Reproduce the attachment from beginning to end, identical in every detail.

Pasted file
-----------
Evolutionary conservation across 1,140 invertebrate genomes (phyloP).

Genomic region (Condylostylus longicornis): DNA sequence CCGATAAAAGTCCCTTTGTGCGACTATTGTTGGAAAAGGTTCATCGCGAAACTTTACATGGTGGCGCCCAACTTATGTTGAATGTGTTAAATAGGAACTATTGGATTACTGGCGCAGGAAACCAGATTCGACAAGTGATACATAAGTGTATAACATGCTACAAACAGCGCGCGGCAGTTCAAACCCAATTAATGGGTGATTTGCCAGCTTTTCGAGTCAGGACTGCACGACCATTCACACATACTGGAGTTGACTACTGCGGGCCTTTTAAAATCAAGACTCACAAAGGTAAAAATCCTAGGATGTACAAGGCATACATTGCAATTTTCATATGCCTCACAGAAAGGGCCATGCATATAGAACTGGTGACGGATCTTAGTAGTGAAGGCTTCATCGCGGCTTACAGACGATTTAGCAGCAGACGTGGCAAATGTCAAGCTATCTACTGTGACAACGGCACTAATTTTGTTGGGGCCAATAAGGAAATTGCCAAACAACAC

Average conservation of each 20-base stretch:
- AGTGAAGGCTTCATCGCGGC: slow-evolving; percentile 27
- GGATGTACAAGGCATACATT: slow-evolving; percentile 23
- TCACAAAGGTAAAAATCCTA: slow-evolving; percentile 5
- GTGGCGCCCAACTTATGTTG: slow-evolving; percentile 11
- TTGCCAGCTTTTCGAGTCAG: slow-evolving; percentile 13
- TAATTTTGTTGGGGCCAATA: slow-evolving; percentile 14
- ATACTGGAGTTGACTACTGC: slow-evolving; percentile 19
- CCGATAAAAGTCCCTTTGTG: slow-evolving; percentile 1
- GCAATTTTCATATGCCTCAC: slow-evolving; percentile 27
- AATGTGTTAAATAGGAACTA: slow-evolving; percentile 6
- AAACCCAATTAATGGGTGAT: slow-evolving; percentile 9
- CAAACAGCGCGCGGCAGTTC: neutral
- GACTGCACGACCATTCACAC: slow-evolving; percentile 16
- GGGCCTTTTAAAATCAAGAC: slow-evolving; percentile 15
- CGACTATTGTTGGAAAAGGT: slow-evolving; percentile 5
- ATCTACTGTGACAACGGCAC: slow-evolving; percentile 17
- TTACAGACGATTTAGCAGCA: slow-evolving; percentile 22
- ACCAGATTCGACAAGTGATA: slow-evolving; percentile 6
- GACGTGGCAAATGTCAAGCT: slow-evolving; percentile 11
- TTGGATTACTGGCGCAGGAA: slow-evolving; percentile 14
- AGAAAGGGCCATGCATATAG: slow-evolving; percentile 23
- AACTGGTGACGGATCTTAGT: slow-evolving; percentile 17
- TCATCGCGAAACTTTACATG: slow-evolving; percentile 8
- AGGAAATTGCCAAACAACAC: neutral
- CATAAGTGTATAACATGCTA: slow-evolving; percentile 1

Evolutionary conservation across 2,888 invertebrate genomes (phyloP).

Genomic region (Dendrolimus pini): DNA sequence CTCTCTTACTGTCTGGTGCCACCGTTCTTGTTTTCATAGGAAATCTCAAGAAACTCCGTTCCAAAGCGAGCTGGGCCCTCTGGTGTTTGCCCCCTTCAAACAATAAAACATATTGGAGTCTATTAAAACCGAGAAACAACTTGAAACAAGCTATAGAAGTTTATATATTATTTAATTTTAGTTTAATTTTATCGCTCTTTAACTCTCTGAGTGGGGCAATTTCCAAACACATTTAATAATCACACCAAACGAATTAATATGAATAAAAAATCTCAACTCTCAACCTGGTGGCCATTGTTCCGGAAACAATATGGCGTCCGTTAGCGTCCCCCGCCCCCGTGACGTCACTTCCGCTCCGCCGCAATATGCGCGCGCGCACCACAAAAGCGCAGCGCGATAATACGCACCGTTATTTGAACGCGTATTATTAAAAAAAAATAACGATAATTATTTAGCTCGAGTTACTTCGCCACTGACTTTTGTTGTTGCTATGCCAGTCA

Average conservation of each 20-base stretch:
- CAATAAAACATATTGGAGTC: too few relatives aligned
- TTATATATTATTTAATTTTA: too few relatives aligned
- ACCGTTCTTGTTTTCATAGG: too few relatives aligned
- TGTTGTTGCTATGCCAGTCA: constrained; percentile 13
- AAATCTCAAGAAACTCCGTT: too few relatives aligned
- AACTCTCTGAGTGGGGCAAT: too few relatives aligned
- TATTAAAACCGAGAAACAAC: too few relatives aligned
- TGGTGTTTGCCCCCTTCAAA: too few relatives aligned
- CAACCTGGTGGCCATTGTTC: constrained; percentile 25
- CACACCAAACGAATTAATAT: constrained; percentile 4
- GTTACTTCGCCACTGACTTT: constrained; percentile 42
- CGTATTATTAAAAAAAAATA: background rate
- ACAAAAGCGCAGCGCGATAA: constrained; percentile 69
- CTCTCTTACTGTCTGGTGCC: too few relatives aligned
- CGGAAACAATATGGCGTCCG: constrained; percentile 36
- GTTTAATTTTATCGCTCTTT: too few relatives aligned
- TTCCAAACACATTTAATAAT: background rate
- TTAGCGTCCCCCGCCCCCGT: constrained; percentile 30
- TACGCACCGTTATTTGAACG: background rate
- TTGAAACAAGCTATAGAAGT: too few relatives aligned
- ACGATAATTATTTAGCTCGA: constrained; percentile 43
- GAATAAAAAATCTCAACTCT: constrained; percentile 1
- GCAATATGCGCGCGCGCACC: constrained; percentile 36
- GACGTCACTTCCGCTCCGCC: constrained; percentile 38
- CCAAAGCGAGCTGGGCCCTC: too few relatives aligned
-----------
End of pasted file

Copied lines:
Evolutionary conservation across 1,140 invertebrate genomes (phyloP).

Genomic region (Condylostylus longicornis): DNA sequence CCGATAAAAGTCCCTTTGTGCGACTATTGTTGGAAAAGGTTCATCGCGAAACTTTACATGGTGGCGCCCAACTTATGTTGAATGTGTTAAATAGGAACTATTGGATTACTGGCGCAGGAAACCAGATTCGACAAGTGATACATAAGTGTATAACATGCTACAAACAGCGCGCGGCAGTTCAAACCCAATTAATGGGTGATTTGCCAGCTTTTCGAGTCAGGACTGCACGACCATTCACACATACTGGAGTTGACTACTGCGGGCCTTTTAAAATCAAGACTCACAAAGGTAAAAATCCTAGGATGTACAAGGCATACATTGCAATTTTCATATGCCTCACAGAAAGGGCCATGCATATAGAACTGGTGACGGATCTTAGTAGTGAAGGCTTCATCGCGGCTTACAGACGATTTAGCAGCAGACGTGGCAAATGTCAAGCTATCTACTGTGACAACGGCACTAATTTTGTTGGGGCCAATAAGGAAATTGCCAAACAACAC

Average conservation of each 20-base stretch:
- AGTGAAGGCTTCATCGCGGC: slow-evolving; percentile 27
- GGATGTACAAGGCATACATT: slow-evolving; percentile 23
- TCACAAAGGTAAAAATCCTA: slow-evolving; percentile 5
- GTGGCGCCCAACTTATGTTG: slow-evolving; percentile 11
- TTGCCAGCTTTTCGAGTCAG: slow-evolving; percentile 13
- TAATTTTGTTGGGGCCAATA: slow-evolving; percentile 14
- ATACTGGAGTTGACTACTGC: slow-evolving; percentile 19
- CCGATAAAAGTCCCTTTGTG: slow-evolving; percentile 1
- GCAATTTTCATATGCCTCAC: slow-evolving; percentile 27
- AATGTGTTAAATAGGAACTA: slow-evolving; percentile 6
- AAACCCAATTAATGGGTGAT: slow-evolving; percentile 9
- CAAACAGCGCGCGGCAGTTC: neutral
- GACTGCACGACCATTCACAC: slow-evolving; percentile 16
- GGGCCTTTTAAAATCAAGAC: slow-evolving; percentile 15
- CGACTATTGTTGGAAAAGGT: slow-evolving; percentile 5
- ATCTACTGTGACAACGGCAC: slow-evolving; percentile 17
- TTACAGACGATTTAGCAGCA: slow-evolving; percentile 22
- ACCAGATTCGACAAGTGATA: slow-evolving; percentile 6
- GACGTGGCAAATGTCAAGCT: slow-evolving; percentile 11
- TTGGATTACTGGCGCAGGAA: slow-evolving; percentile 14
- AGAAAGGGCCATGCATATAG: slow-evolving; percentile 23
- AACTGGTGACGGATCTTAGT: slow-evolving; percentile 17
- TCATCGCGAAACTTTACATG: slow-evolving; percentile 8
- AGGAAATTGCCAAACAACAC: neutral
- CATAAGTGTATAACATGCTA: slow-evolving; percentile 1

Evolutionary conservation across 2,888 invertebrate genomes (phyloP).

Genomic region (Dendrolimus pini): DNA sequence CTCTCTTACTGTCTGGTGCCACCGTTCTTGTTTTCATAGGAAATCTCAAGAAACTCCGTTCCAAAGCGAGCTGGGCCCTCTGGTGTTTGCCCCCTTCAAACAATAAAACATATTGGAGTCTATTAAAACCGAGAAACAACTTGAAACAAGCTATAGAAGTTTATATATTATTTAATTTTAGTTTAATTTTATCGCTCTTTAACTCTCTGAGTGGGGCAATTTCCAAACACATTTAATAATCACACCAAACGAATTAATATGAATAAAAAATCTCAACTCTCAACCTGGTGGCCATTGTTCCGGAAACAATATGGCGTCCGTTAGCGTCCCCCGCCCCCGTGACGTCACTTCCGCTCCGCCGCAATATGCGCGCGCGCACCACAAAAGCGCAGCGCGATAATACGCACCGTTATTTGAACGCGTATTATTAAAAAAAAATAACGATAATTATTTAGCTCGAGTTACTTCGCCACTGACTTTTGTTGTTGCTATGCCAGTCA

Average conservation of each 20-base stretch:
- CAATAAAACATATTGGAGTC: too few relatives aligned
- TTATATATTATTTAATTTTA: too few relatives aligned
- ACCGTTCTTGTTTTCATAGG: too few relatives aligned
- TGTTGTTGCTATGCCAGTCA: constrained; percentile 13
- AAATCTCAAGAAACTCCGTT: too few relatives aligned
- AACTCTCTGAGTGGGGCAAT: too few relatives aligned
- TATTAAAACCGAGAAACAAC: too few relatives aligned
- TGGTGTTTGCCCCCTTCAAA: too few relatives aligned
- CAACCTGGTGGCCATTGTTC: constrained; percentile 25
- CACACCAAACGAATTAATAT: constrained; percentile 4
- GTTACTTCGCCACTGACTTT: constrained; percentile 42
- CGTATTATTAAAAAAAAATA: background rate
- ACAAAAGCGCAGCGCGATAA: constrained; percentile 69
- CTCTCTTACTGTCTGGTGCC: too few relatives aligned
- CGGAAACAATATGGCGTCCG: constrained; percentile 36
- GTTTAATTTTATCGCTCTTT: too few relatives aligned
- TTCCAAACACATTTAATAAT: background rate
- TTAGCGTCCCCCGCCCCCGT: constrained; percentile 30
- TACGCACCGTTATTTGAACG: background rate
- TTGAAACAAGCTATAGAAGT: too few relatives aligned
- ACGATAATTATTTAGCTCGA: constrained; percentile 43
- GAATAAAAAATCTCAACTCT: constrained; percentile 1
- GCAATATGCGCGCGCGCACC: constrained; percentile 36
- GACGTCACTTCCGCTCCGCC: constrained; percentile 38
- CCAAAGCGAGCTGGGCCCTC: too few relatives aligned